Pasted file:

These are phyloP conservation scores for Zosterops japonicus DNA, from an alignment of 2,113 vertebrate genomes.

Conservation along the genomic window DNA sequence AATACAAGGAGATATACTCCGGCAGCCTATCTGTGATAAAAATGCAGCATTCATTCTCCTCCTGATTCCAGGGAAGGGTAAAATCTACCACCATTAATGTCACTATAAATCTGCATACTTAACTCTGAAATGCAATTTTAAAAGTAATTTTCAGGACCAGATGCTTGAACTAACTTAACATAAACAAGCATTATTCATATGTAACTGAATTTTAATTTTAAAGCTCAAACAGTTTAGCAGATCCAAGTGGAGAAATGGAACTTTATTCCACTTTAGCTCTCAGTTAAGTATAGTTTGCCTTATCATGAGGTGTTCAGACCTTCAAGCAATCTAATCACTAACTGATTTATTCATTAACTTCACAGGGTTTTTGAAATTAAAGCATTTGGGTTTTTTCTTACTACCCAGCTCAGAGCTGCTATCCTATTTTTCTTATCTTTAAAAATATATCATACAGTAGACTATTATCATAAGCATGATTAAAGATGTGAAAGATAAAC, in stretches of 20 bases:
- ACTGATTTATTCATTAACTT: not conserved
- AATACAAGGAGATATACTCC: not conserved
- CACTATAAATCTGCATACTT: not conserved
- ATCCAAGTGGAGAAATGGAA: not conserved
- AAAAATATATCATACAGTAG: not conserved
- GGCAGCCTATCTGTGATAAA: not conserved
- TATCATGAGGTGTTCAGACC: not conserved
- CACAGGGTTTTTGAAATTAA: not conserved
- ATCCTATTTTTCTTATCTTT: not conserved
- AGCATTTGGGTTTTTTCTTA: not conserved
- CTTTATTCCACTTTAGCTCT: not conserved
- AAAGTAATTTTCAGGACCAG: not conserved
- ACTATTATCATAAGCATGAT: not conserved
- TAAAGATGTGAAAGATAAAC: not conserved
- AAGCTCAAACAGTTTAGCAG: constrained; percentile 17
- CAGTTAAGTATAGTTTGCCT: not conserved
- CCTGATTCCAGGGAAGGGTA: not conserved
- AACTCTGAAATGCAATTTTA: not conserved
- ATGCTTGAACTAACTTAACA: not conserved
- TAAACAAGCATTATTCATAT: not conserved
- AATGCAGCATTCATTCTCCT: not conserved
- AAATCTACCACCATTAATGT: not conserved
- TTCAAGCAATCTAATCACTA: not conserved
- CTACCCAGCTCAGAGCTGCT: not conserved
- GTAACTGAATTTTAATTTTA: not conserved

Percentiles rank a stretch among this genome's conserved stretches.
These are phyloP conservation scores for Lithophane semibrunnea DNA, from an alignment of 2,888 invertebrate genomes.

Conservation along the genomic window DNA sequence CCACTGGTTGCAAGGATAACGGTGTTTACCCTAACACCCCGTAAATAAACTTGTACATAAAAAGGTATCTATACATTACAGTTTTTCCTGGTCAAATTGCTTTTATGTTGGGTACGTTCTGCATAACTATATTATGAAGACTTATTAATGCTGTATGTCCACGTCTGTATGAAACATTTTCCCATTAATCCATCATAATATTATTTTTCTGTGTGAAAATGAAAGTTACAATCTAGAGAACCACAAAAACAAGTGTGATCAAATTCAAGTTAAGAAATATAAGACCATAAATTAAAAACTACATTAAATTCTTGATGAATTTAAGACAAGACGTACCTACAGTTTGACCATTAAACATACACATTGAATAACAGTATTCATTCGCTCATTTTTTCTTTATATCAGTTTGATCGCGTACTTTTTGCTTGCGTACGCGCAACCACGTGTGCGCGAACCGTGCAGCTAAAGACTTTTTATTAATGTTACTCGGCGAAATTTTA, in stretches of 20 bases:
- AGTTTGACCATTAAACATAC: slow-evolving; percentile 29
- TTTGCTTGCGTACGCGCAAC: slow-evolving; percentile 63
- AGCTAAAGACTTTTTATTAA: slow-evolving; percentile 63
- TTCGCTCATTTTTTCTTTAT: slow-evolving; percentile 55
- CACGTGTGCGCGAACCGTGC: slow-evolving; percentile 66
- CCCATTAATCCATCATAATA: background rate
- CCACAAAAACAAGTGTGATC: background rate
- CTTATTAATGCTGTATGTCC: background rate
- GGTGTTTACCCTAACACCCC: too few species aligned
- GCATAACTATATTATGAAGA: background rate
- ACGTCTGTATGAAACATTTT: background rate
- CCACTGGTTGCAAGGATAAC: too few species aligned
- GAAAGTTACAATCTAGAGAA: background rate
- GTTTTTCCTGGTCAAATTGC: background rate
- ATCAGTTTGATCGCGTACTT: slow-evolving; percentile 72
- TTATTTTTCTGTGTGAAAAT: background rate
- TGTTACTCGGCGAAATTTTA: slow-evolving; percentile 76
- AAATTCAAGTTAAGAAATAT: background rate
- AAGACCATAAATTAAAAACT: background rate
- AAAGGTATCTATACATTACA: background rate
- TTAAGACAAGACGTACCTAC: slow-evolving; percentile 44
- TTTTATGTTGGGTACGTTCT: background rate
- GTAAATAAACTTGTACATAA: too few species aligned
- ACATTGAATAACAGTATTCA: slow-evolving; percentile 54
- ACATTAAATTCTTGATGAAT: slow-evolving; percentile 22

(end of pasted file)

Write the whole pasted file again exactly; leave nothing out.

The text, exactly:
These are phyloP conservation scores for Zosterops japonicus DNA, from an alignment of 2,113 vertebrate genomes.

Conservation along the genomic window DNA sequence AATACAAGGAGATATACTCCGGCAGCCTATCTGTGATAAAAATGCAGCATTCATTCTCCTCCTGATTCCAGGGAAGGGTAAAATCTACCACCATTAATGTCACTATAAATCTGCATACTTAACTCTGAAATGCAATTTTAAAAGTAATTTTCAGGACCAGATGCTTGAACTAACTTAACATAAACAAGCATTATTCATATGTAACTGAATTTTAATTTTAAAGCTCAAACAGTTTAGCAGATCCAAGTGGAGAAATGGAACTTTATTCCACTTTAGCTCTCAGTTAAGTATAGTTTGCCTTATCATGAGGTGTTCAGACCTTCAAGCAATCTAATCACTAACTGATTTATTCATTAACTTCACAGGGTTTTTGAAATTAAAGCATTTGGGTTTTTTCTTACTACCCAGCTCAGAGCTGCTATCCTATTTTTCTTATCTTTAAAAATATATCATACAGTAGACTATTATCATAAGCATGATTAAAGATGTGAAAGATAAAC, in stretches of 20 bases:
- ACTGATTTATTCATTAACTT: not conserved
- AATACAAGGAGATATACTCC: not conserved
- CACTATAAATCTGCATACTT: not conserved
- ATCCAAGTGGAGAAATGGAA: not conserved
- AAAAATATATCATACAGTAG: not conserved
- GGCAGCCTATCTGTGATAAA: not conserved
- TATCATGAGGTGTTCAGACC: not conserved
- CACAGGGTTTTTGAAATTAA: not conserved
- ATCCTATTTTTCTTATCTTT: not conserved
- AGCATTTGGGTTTTTTCTTA: not conserved
- CTTTATTCCACTTTAGCTCT: not conserved
- AAAGTAATTTTCAGGACCAG: not conserved
- ACTATTATCATAAGCATGAT: not conserved
- TAAAGATGTGAAAGATAAAC: not conserved
- AAGCTCAAACAGTTTAGCAG: constrained; percentile 17
- CAGTTAAGTATAGTTTGCCT: not conserved
- CCTGATTCCAGGGAAGGGTA: not conserved
- AACTCTGAAATGCAATTTTA: not conserved
- ATGCTTGAACTAACTTAACA: not conserved
- TAAACAAGCATTATTCATAT: not conserved
- AATGCAGCATTCATTCTCCT: not conserved
- AAATCTACCACCATTAATGT: not conserved
- TTCAAGCAATCTAATCACTA: not conserved
- CTACCCAGCTCAGAGCTGCT: not conserved
- GTAACTGAATTTTAATTTTA: not conserved

Percentiles rank a stretch among this genome's conserved stretches.
These are phyloP conservation scores for Lithophane semibrunnea DNA, from an alignment of 2,888 invertebrate genomes.

Conservation along the genomic window DNA sequence CCACTGGTTGCAAGGATAACGGTGTTTACCCTAACACCCCGTAAATAAACTTGTACATAAAAAGGTATCTATACATTACAGTTTTTCCTGGTCAAATTGCTTTTATGTTGGGTACGTTCTGCATAACTATATTATGAAGACTTATTAATGCTGTATGTCCACGTCTGTATGAAACATTTTCCCATTAATCCATCATAATATTATTTTTCTGTGTGAAAATGAAAGTTACAATCTAGAGAACCACAAAAACAAGTGTGATCAAATTCAAGTTAAGAAATATAAGACCATAAATTAAAAACTACATTAAATTCTTGATGAATTTAAGACAAGACGTACCTACAGTTTGACCATTAAACATACACATTGAATAACAGTATTCATTCGCTCATTTTTTCTTTATATCAGTTTGATCGCGTACTTTTTGCTTGCGTACGCGCAACCACGTGTGCGCGAACCGTGCAGCTAAAGACTTTTTATTAATGTTACTCGGCGAAATTTTA, in stretches of 20 bases:
- AGTTTGACCATTAAACATAC: slow-evolving; percentile 29
- TTTGCTTGCGTACGCGCAAC: slow-evolving; percentile 63
- AGCTAAAGACTTTTTATTAA: slow-evolving; percentile 63
- TTCGCTCATTTTTTCTTTAT: slow-evolving; percentile 55
- CACGTGTGCGCGAACCGTGC: slow-evolving; percentile 66
- CCCATTAATCCATCATAATA: background rate
- CCACAAAAACAAGTGTGATC: background rate
- CTTATTAATGCTGTATGTCC: background rate
- GGTGTTTACCCTAACACCCC: too few species aligned
- GCATAACTATATTATGAAGA: background rate
- ACGTCTGTATGAAACATTTT: background rate
- CCACTGGTTGCAAGGATAAC: too few species aligned
- GAAAGTTACAATCTAGAGAA: background rate
- GTTTTTCCTGGTCAAATTGC: background rate
- ATCAGTTTGATCGCGTACTT: slow-evolving; percentile 72
- TTATTTTTCTGTGTGAAAAT: background rate
- TGTTACTCGGCGAAATTTTA: slow-evolving; percentile 76
- AAATTCAAGTTAAGAAATAT: background rate
- AAGACCATAAATTAAAAACT: background rate
- AAAGGTATCTATACATTACA: background rate
- TTAAGACAAGACGTACCTAC: slow-evolving; percentile 44
- TTTTATGTTGGGTACGTTCT: background rate
- GTAAATAAACTTGTACATAA: too few species aligned
- ACATTGAATAACAGTATTCA: slow-evolving; percentile 54
- ACATTAAATTCTTGATGAAT: slow-evolving; percentile 22